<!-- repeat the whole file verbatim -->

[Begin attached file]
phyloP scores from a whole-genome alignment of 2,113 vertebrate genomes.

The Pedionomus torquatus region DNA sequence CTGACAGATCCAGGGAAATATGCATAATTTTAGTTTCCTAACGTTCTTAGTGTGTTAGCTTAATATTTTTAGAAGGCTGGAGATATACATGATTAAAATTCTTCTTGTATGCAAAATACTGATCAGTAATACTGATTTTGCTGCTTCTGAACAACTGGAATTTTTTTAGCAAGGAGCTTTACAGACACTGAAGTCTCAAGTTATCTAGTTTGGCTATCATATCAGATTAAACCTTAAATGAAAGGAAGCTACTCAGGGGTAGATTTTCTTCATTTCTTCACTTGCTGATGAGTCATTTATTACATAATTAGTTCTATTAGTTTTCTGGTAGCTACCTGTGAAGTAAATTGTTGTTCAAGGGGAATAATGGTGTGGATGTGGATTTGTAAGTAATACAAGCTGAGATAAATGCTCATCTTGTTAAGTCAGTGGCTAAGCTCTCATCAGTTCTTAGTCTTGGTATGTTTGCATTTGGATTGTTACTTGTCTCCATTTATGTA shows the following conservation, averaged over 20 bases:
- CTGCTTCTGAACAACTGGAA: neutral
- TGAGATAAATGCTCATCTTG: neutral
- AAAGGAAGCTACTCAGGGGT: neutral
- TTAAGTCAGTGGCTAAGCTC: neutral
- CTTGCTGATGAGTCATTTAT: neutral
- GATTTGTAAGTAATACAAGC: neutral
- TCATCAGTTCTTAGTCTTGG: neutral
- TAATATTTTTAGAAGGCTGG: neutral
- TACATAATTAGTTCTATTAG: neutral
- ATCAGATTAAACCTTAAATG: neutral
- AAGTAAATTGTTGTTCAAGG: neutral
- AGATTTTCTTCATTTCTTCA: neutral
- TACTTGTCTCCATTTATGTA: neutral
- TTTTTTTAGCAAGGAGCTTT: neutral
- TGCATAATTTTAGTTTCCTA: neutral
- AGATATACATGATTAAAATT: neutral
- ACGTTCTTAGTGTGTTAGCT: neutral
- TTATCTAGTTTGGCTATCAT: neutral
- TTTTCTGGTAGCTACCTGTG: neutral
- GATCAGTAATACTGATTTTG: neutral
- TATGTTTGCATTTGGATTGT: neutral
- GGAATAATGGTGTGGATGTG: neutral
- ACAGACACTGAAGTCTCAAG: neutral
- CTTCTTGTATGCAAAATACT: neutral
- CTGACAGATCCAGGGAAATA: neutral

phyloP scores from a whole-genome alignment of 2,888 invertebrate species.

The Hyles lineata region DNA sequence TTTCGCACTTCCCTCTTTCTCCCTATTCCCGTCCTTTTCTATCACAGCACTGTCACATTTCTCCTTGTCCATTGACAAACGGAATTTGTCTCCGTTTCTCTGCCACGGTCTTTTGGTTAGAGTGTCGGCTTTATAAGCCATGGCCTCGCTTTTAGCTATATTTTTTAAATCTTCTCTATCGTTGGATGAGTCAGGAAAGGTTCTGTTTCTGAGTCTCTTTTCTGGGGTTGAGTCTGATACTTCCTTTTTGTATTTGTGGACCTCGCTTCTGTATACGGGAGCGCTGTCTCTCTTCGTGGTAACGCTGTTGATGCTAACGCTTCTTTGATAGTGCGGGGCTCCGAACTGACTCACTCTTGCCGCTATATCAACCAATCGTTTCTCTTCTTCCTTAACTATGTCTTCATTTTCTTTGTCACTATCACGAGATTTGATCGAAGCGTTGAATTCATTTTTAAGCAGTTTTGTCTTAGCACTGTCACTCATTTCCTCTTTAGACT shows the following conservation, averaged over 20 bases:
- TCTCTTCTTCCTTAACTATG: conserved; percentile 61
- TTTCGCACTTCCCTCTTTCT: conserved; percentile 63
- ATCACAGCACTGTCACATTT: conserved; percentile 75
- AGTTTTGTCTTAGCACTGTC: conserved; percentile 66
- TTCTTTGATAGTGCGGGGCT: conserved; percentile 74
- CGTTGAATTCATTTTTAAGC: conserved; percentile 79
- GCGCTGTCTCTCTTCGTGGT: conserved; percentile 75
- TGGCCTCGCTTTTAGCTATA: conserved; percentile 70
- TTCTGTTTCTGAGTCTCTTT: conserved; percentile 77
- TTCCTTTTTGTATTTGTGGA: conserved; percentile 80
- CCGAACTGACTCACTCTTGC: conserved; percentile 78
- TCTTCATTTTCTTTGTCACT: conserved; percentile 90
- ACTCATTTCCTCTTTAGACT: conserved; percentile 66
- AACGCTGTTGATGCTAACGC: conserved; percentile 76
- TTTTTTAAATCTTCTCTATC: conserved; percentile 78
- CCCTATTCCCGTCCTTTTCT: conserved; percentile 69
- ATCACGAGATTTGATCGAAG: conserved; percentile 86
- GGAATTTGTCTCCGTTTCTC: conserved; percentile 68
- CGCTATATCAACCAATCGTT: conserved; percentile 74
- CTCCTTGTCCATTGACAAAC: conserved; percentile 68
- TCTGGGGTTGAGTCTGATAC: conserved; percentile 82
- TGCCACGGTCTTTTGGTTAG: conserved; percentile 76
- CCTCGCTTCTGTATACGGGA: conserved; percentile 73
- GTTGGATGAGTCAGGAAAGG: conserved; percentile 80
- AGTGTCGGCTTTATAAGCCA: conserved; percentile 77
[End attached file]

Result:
phyloP scores from a whole-genome alignment of 2,113 vertebrate genomes.

The Pedionomus torquatus region DNA sequence CTGACAGATCCAGGGAAATATGCATAATTTTAGTTTCCTAACGTTCTTAGTGTGTTAGCTTAATATTTTTAGAAGGCTGGAGATATACATGATTAAAATTCTTCTTGTATGCAAAATACTGATCAGTAATACTGATTTTGCTGCTTCTGAACAACTGGAATTTTTTTAGCAAGGAGCTTTACAGACACTGAAGTCTCAAGTTATCTAGTTTGGCTATCATATCAGATTAAACCTTAAATGAAAGGAAGCTACTCAGGGGTAGATTTTCTTCATTTCTTCACTTGCTGATGAGTCATTTATTACATAATTAGTTCTATTAGTTTTCTGGTAGCTACCTGTGAAGTAAATTGTTGTTCAAGGGGAATAATGGTGTGGATGTGGATTTGTAAGTAATACAAGCTGAGATAAATGCTCATCTTGTTAAGTCAGTGGCTAAGCTCTCATCAGTTCTTAGTCTTGGTATGTTTGCATTTGGATTGTTACTTGTCTCCATTTATGTA shows the following conservation, averaged over 20 bases:
- CTGCTTCTGAACAACTGGAA: neutral
- TGAGATAAATGCTCATCTTG: neutral
- AAAGGAAGCTACTCAGGGGT: neutral
- TTAAGTCAGTGGCTAAGCTC: neutral
- CTTGCTGATGAGTCATTTAT: neutral
- GATTTGTAAGTAATACAAGC: neutral
- TCATCAGTTCTTAGTCTTGG: neutral
- TAATATTTTTAGAAGGCTGG: neutral
- TACATAATTAGTTCTATTAG: neutral
- ATCAGATTAAACCTTAAATG: neutral
- AAGTAAATTGTTGTTCAAGG: neutral
- AGATTTTCTTCATTTCTTCA: neutral
- TACTTGTCTCCATTTATGTA: neutral
- TTTTTTTAGCAAGGAGCTTT: neutral
- TGCATAATTTTAGTTTCCTA: neutral
- AGATATACATGATTAAAATT: neutral
- ACGTTCTTAGTGTGTTAGCT: neutral
- TTATCTAGTTTGGCTATCAT: neutral
- TTTTCTGGTAGCTACCTGTG: neutral
- GATCAGTAATACTGATTTTG: neutral
- TATGTTTGCATTTGGATTGT: neutral
- GGAATAATGGTGTGGATGTG: neutral
- ACAGACACTGAAGTCTCAAG: neutral
- CTTCTTGTATGCAAAATACT: neutral
- CTGACAGATCCAGGGAAATA: neutral

phyloP scores from a whole-genome alignment of 2,888 invertebrate species.

The Hyles lineata region DNA sequence TTTCGCACTTCCCTCTTTCTCCCTATTCCCGTCCTTTTCTATCACAGCACTGTCACATTTCTCCTTGTCCATTGACAAACGGAATTTGTCTCCGTTTCTCTGCCACGGTCTTTTGGTTAGAGTGTCGGCTTTATAAGCCATGGCCTCGCTTTTAGCTATATTTTTTAAATCTTCTCTATCGTTGGATGAGTCAGGAAAGGTTCTGTTTCTGAGTCTCTTTTCTGGGGTTGAGTCTGATACTTCCTTTTTGTATTTGTGGACCTCGCTTCTGTATACGGGAGCGCTGTCTCTCTTCGTGGTAACGCTGTTGATGCTAACGCTTCTTTGATAGTGCGGGGCTCCGAACTGACTCACTCTTGCCGCTATATCAACCAATCGTTTCTCTTCTTCCTTAACTATGTCTTCATTTTCTTTGTCACTATCACGAGATTTGATCGAAGCGTTGAATTCATTTTTAAGCAGTTTTGTCTTAGCACTGTCACTCATTTCCTCTTTAGACT shows the following conservation, averaged over 20 bases:
- TCTCTTCTTCCTTAACTATG: conserved; percentile 61
- TTTCGCACTTCCCTCTTTCT: conserved; percentile 63
- ATCACAGCACTGTCACATTT: conserved; percentile 75
- AGTTTTGTCTTAGCACTGTC: conserved; percentile 66
- TTCTTTGATAGTGCGGGGCT: conserved; percentile 74
- CGTTGAATTCATTTTTAAGC: conserved; percentile 79
- GCGCTGTCTCTCTTCGTGGT: conserved; percentile 75
- TGGCCTCGCTTTTAGCTATA: conserved; percentile 70
- TTCTGTTTCTGAGTCTCTTT: conserved; percentile 77
- TTCCTTTTTGTATTTGTGGA: conserved; percentile 80
- CCGAACTGACTCACTCTTGC: conserved; percentile 78
- TCTTCATTTTCTTTGTCACT: conserved; percentile 90
- ACTCATTTCCTCTTTAGACT: conserved; percentile 66
- AACGCTGTTGATGCTAACGC: conserved; percentile 76
- TTTTTTAAATCTTCTCTATC: conserved; percentile 78
- CCCTATTCCCGTCCTTTTCT: conserved; percentile 69
- ATCACGAGATTTGATCGAAG: conserved; percentile 86
- GGAATTTGTCTCCGTTTCTC: conserved; percentile 68
- CGCTATATCAACCAATCGTT: conserved; percentile 74
- CTCCTTGTCCATTGACAAAC: conserved; percentile 68
- TCTGGGGTTGAGTCTGATAC: conserved; percentile 82
- TGCCACGGTCTTTTGGTTAG: conserved; percentile 76
- CCTCGCTTCTGTATACGGGA: conserved; percentile 73
- GTTGGATGAGTCAGGAAAGG: conserved; percentile 80
- AGTGTCGGCTTTATAAGCCA: conserved; percentile 77